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night light mushroom gills


Gills on the underside of a night light mushroom cap (greatly enlarged in this photo) in daylight.

December 2, 2016, Page A8


By Annie Reid
Westborough Community Land Trust

Green-glowing Mushrooms

Green-glowing mushrooms? Sounds like a left-over Halloween decoration, or a something escaped from the 1960s. But yes, we have mushrooms that glow in the dark in our local woods.

The night light (Panellus stipticus) is a small, common mushroom that appears in shelf-like clusters on decaying logs and stumps in our woods. When it’s fresh, its gills can give off a greenish glow in the dark of night. People have long referred to this eerie glow as “foxfire.” Another name for the night light fungus is luminescent panellus.

Most of us aren’t out in the woods on dark, moonless nights to see the glow of these mushrooms. The glow can be hard to see because it comes from the gills on the underside of the mushroom caps.

People sometimes bring home a dead branch or other chunk of wood with these mushroom caps growing on it. They look for the glow in the middle of the night, or inside a totally dark closet. Note that to see the glow, human eyes first need to adjust to darkness, which takes up to 15 minutes in darkness. (The green glow captured in our photo came from the mushroom cap in a closet at night, during a 20-minute exposure.)

What causes these mushrooms to glow? The green light is a kind of bioluminescence, a chemical reaction caused in living things by an enzyme that acts on a certain pigment. Helped along by the enzyme, the pigment gives off light when it combines with oxygen. (The enzyme is called luciferase and the pigment is named luciferin – both from the name Lucifer, meaning “bearer of light,” and often associated with the devil.)

night light mushroom gills, glowing


Gills on the underside of the same night light mushroom cap (greatly enlarged in this photo) at night in a dark closet. (Photographed with a 20 minute exposure time.)

You may have seen bioluminescence when fireflies flash at night in the summertime. Also, many ocean creatures are bioluminescent, including types of algae, worms, jellyfish, crustaceans, sea stars, fish, and even sharks. In some cases these creatures produce their own glow, and in other cases they have bioluminescent bacteria living inside them. These days scientists can insert genes for luminescence into cells or organisms so they will glow in response to certain experimental conditions.

Interestingly, night light mushrooms are found around the world in Europe, Asia, and Australia as well as North America, but the only ones that glow are in our area – the northeastern U.S.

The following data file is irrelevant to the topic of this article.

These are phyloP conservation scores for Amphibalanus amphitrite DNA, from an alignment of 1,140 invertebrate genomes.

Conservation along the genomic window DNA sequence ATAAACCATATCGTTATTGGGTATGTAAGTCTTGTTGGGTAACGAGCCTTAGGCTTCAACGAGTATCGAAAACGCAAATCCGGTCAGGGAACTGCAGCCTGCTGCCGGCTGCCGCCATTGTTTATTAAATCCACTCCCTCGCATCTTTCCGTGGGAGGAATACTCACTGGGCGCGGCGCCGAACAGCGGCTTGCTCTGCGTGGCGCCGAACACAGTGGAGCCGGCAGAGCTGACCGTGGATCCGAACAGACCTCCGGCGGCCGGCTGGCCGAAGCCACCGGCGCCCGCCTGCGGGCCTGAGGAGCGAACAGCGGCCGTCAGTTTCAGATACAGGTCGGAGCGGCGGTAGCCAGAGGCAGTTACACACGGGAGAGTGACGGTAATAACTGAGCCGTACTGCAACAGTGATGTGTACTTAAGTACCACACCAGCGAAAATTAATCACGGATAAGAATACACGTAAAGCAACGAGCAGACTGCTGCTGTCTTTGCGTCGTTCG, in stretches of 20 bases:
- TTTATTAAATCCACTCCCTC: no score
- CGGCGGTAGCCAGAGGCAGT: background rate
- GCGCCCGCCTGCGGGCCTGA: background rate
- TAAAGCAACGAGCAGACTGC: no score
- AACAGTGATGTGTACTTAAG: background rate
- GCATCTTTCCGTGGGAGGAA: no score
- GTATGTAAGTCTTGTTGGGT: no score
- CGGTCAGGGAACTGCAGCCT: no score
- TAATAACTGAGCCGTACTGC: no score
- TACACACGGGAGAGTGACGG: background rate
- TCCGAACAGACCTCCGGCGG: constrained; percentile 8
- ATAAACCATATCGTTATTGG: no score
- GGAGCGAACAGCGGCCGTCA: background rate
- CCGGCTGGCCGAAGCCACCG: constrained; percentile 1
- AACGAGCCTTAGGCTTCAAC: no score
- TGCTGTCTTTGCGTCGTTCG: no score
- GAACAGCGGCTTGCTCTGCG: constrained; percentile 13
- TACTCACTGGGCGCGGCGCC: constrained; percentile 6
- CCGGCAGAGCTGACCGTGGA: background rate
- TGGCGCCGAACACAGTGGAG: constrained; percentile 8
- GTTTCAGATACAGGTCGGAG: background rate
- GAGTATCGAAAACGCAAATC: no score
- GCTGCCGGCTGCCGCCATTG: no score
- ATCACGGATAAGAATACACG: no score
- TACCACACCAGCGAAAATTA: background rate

To glow, the night light mushroom must be fresh, although dried-out mushrooms that have been revived in water are sometimes still capable of glowing. The mushrooms typically appear July through the fall and even winter, but you can find the caps year-round. No one really knows why mushrooms glow.

The caps of night light are small, only about an inch across, and usually somewhat kidney-shaped with slightly scalloped, in-rolled edges. Fresh caps are slightly soft and pliable, with gills. They grow out horizontally from dead wood, on short stalks that are attached off-center on the caps. Their color is tan to yellowish or orange. The gills are close together and some are forking or interconnected.

Look for night light growing on dead oak, birch, and maple, or other hardwoods. Its spores – which fall from its gills – are white. To tell the color of the spores, make a spore print by setting a cap on a piece of white or black paper (with the gill side down) overnight. Then look at the color of the spores on the paper. (White spores show up best on black paper, such as black construction paper.)

Are night light mushrooms edible? The answer is no. They are known to have an acrid, bitter taste, which has given this mushroom another name – bitter oyster. One old-time use for the mushroom was to induce vomiting. Slugs and our white-tailed deer can eat these mushrooms, but we can’t.

Another traditional use was as a styptic, to help stop bleeding. This involved applying it externally to the bleeding area. The word “stipticus,” used since 1783 in the scientific name Panellus stipticus, reflects this use.

Like so many other fungi, night light mushrooms are useful in nature’s grand recycling process. The main body of the fungus exists as thin white threads growing throughout dead wood, creating “white rot” as they give off chemicals that break down wood. This natural breakdown process frees up nutrients for the fungus and other life to absorb and use. White rot takes place when the brown lignin in wood is digested in this way, leaving behind much light-colored cellulose.

Night light has been investigated for possible use in degrading environmental pollutants, such as those left over from processing olive products in Mediterranean countries, or in detecting pollutants. (For example, the fungus could serve as a detector if the strength of its glow were related to the presence of a particular chemical.)

Surprisingly, the night light fungus is not the only one that glows in the dark. Would you believe that more than 70 such species exist in the world? Some, such as the orange mushrooms known as jack o’lantern (Omphalotus olearius), are also found in our woods.

Think of these mushrooms when you’re out enjoying the late fall and winter woods, even if you don’t see them glow.

Nature Notes is printed in The Westborough News on behalf of WCLT (Westborough Community Land Trust). Report your own local nature sightings (or check out what others have seen) on WCLT's Facebook page! Find more information about enjoying nature in Westborough, including trail maps and a calendar of events, at the WCLT website

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